With the more sophisticated sounds of Doug MacLeod’s ‘Too Many Misses’ there is plenty of drive to the groove and decent resolution of the remarkable depth that Reference Recordings managed to capture. One of their more recent releases, Fiona Boyes’ Professin’ The Blues, also has good punch and superb vocal presence. I do like the way you can turn the 3050i up without it complaining, the balance is still a little bass strong which means you get plenty of welly without the mid and top having to struggle. The highs are crisp but not too ambitious, which counts as well judged in my book. It’s a different approach to many affordable speakers and a refreshing one at that. I should also point out that it times nicely too, all of the above would be pointless if that weren’t the case but it most certainly is. And the bottom end is gorgeous especially with a juicy bit of electronica.
The Q Acoustics 3050i manages to combine big speaker dynamics and scale with the sort of timing and pace associated with two-way standmounts, it can’t ‘disappear’ as well as the best smaller speakers but does deliver a lot of detail and scale. Combine this with high build quality and finish and you have a serious contender in a market sector where most speakers of this size have distinct problems with box coloration. The work that Q-Acoustics have done on this front and the tech it has trickled down from the Concept 500 give the 3050i a clear advantage. Just don’t use them with high end speaker cable!
The Q Acoustics 3050i’s are also quite the lookers. The cabinets are virtually seamless with smooth rounded corners are available in grey, walnut, white or black. My samples arrived in black. The finish is like a matte or semi-gloss, not too shiny and not overly dull. Shiny chrome bezels surround the twin, black-coated, paper 165mm precision drivers which sandwich a 22mm cabinet-decoupled high-frequency driver on the face of the speaker. The tweeter has a wide surround which Q Acoustics claim creates a wide and even dispersion of the stereo image. Around back is a large bass port and a pair of fat, low profile speaker terminals. Sensitivity is quoted at 91db, which makes them an easy pair to drive.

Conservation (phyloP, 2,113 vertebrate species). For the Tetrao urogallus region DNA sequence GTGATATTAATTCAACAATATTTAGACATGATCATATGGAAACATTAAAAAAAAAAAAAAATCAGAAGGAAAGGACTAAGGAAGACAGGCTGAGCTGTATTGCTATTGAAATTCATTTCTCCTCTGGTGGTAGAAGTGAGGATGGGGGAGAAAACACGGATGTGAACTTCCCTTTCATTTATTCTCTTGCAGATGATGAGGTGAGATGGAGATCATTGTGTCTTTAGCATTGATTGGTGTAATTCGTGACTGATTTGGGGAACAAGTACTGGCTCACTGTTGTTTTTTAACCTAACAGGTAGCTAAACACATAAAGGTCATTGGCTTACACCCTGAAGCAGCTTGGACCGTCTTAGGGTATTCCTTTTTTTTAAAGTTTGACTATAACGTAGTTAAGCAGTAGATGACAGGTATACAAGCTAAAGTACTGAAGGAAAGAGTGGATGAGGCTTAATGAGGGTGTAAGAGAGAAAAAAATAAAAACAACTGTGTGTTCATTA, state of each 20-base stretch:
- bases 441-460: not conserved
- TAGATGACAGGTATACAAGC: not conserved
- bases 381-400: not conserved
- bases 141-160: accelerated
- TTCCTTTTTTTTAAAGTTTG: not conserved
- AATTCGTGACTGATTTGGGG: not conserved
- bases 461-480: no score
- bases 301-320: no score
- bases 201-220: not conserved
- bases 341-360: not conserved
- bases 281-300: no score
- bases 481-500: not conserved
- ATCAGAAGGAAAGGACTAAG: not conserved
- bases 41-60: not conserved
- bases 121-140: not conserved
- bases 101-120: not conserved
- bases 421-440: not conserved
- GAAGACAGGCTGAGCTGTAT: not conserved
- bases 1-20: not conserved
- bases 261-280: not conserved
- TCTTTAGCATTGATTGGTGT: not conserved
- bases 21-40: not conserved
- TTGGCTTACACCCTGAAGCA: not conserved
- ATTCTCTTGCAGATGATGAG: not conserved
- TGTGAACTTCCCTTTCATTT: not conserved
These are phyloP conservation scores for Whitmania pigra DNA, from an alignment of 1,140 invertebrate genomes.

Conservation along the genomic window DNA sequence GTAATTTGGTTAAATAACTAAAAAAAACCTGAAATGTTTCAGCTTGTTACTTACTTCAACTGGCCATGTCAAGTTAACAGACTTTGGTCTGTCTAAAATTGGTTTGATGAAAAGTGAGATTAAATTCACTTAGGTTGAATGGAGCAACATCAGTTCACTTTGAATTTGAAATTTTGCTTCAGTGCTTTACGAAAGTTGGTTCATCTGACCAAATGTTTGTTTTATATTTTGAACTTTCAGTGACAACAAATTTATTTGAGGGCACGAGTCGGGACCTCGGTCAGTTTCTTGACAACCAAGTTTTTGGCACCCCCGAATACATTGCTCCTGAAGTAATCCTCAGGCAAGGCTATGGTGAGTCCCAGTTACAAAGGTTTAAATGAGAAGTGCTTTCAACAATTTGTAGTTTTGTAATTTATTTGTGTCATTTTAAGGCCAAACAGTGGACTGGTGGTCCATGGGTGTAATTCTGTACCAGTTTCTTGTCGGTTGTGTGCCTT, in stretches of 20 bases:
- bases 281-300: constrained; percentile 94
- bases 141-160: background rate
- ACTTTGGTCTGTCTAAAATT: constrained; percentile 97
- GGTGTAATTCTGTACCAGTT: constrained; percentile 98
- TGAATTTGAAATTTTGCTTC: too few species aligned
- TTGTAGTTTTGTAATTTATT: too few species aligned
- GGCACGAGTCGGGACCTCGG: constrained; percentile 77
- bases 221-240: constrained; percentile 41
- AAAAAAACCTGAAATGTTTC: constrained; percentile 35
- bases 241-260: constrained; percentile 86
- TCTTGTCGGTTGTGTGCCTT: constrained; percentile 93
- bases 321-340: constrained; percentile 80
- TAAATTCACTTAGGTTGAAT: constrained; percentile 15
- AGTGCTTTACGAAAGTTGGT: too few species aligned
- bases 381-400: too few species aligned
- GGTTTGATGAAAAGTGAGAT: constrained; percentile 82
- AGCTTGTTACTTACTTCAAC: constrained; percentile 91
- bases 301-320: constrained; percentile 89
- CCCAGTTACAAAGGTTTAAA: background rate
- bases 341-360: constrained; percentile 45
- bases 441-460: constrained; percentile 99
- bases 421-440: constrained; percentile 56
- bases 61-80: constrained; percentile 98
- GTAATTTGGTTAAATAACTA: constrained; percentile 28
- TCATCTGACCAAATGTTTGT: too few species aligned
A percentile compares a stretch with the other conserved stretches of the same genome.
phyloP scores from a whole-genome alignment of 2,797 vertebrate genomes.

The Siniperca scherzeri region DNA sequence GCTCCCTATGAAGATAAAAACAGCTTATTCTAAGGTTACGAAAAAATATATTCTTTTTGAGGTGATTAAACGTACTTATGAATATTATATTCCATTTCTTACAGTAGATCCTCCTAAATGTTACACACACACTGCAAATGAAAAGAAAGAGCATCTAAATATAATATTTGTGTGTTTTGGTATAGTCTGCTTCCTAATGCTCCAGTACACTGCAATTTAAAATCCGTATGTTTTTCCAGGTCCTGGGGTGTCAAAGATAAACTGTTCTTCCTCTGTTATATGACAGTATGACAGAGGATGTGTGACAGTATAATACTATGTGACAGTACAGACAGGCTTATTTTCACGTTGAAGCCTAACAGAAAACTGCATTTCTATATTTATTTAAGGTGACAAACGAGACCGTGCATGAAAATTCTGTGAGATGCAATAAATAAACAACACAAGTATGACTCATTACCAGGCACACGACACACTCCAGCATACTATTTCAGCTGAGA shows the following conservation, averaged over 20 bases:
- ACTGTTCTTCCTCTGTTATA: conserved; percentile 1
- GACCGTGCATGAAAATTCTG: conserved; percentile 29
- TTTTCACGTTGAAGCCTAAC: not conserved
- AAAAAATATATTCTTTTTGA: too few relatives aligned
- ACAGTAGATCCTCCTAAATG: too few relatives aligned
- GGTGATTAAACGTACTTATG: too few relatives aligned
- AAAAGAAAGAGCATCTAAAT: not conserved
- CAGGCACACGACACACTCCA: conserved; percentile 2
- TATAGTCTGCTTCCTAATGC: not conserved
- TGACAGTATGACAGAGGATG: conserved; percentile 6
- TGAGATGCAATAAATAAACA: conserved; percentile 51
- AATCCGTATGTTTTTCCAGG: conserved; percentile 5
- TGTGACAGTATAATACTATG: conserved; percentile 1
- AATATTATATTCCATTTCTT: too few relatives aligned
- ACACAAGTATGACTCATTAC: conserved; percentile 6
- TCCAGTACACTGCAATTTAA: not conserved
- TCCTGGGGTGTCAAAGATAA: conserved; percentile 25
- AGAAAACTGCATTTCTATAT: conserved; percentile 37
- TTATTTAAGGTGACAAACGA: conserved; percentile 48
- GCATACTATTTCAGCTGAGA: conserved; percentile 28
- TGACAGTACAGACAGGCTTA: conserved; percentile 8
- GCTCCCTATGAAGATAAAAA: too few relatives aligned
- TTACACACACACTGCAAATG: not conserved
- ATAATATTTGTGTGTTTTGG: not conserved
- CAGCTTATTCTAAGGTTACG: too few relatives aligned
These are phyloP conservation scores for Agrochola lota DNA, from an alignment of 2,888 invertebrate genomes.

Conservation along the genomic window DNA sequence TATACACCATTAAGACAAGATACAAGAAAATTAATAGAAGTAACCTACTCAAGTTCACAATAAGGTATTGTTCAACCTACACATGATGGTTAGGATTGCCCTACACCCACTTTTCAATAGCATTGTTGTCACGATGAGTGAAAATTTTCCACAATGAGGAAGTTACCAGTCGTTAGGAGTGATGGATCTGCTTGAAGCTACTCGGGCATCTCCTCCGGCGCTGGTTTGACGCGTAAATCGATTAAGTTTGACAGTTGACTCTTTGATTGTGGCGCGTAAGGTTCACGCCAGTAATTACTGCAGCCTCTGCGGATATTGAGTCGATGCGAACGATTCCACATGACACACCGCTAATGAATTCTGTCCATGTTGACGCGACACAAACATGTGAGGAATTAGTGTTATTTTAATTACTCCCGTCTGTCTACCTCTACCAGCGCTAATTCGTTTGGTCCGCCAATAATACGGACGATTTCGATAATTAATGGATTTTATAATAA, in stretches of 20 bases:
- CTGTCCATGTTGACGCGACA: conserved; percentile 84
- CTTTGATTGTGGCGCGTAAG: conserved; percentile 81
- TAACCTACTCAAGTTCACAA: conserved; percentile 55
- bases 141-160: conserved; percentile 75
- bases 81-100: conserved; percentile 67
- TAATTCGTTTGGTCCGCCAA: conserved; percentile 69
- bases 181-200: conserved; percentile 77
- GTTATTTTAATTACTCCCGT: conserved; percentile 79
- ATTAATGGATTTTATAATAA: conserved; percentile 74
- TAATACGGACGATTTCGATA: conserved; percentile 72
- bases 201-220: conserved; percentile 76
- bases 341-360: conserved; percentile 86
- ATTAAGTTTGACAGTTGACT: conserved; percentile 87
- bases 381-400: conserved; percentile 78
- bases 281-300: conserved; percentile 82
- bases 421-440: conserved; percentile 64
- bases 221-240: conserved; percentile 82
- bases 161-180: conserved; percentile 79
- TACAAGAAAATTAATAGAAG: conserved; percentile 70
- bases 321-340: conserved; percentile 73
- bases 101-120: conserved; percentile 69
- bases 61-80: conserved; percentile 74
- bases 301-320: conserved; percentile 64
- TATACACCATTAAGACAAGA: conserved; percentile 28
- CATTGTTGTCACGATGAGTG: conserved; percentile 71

Q Acoustics has taken design cues and technology from the high-end Concept 500 Series such as Point-to-Point (P2P™) bracing—which helps to reduce cabinet vibrations for a purer sound and more accurate soundstage—and HPE™ (Helmholtz Pressure Equalizer) technology. Which is basically a vertical tube inside the speaker filled with dampening material which helps to reduce energy and resonance within the speaker cabinet coloring the sound.
The Q Acoustics 3050i arrived neatly boxed and came with some the usual assortment of foam bungs, speaker spikes, fixing screws. They made sure to include an Allen key for tightening purposes. Also included were a pair of stabilizers, magnetic speaker grills (a huge bonus at this price level), a user manual and handling gloves. Affixing the stabilizers and spikes was simple and pain-free.
I initially set the 3050i’s up as fronts in my home-theater replacing my B&W 683’s (s1) powered by my Marantz SR6009. The first few tracks were played via Bluetooth from my iPhone. I was bowled back by the sound. Clear, punchy with a nice large scale sound. I decided to warm the speakers up in this configuration. On the movie front, the Q acoustics didn’t miss a beat with Spiderman Homecoming.and were well at home through any of the Marvel Movies I threw at them.
Once I had the 3050i’s warmed up I brought them up to my living room and set them up paired to my trusty old Nad 326bee. My sources were a Marantz Cd5001 and a Macbook pro via Arcam rDac. The Nad leans a bit darker and bass heavy which in theory is a perfect fit for me and the 3050is. Much had been made of the previous 3000 series’ scale, warmth, and energy but still, I managed my expectations and tried my best to be as critical as possible.
The 3050is are a pair of speakers you may only need to hear for a few minutes before wondering which finish will best suit your room.
Q Acoustics has squeezed more performance into its mid-level towers than ever before, albeit at a higher price (the 3050s launched at $600).
In doing so, it has comfortably filled an important price gap between the five-star Fyne Audio F302 ($500) and Monitor Audio Silver 200 ($1200).
With the 3050is, Q Acoustics has reaffirmed its position within the midrange floorstander market. As the 2018 Awards draw ever nearer, it certainly bodes well for the company.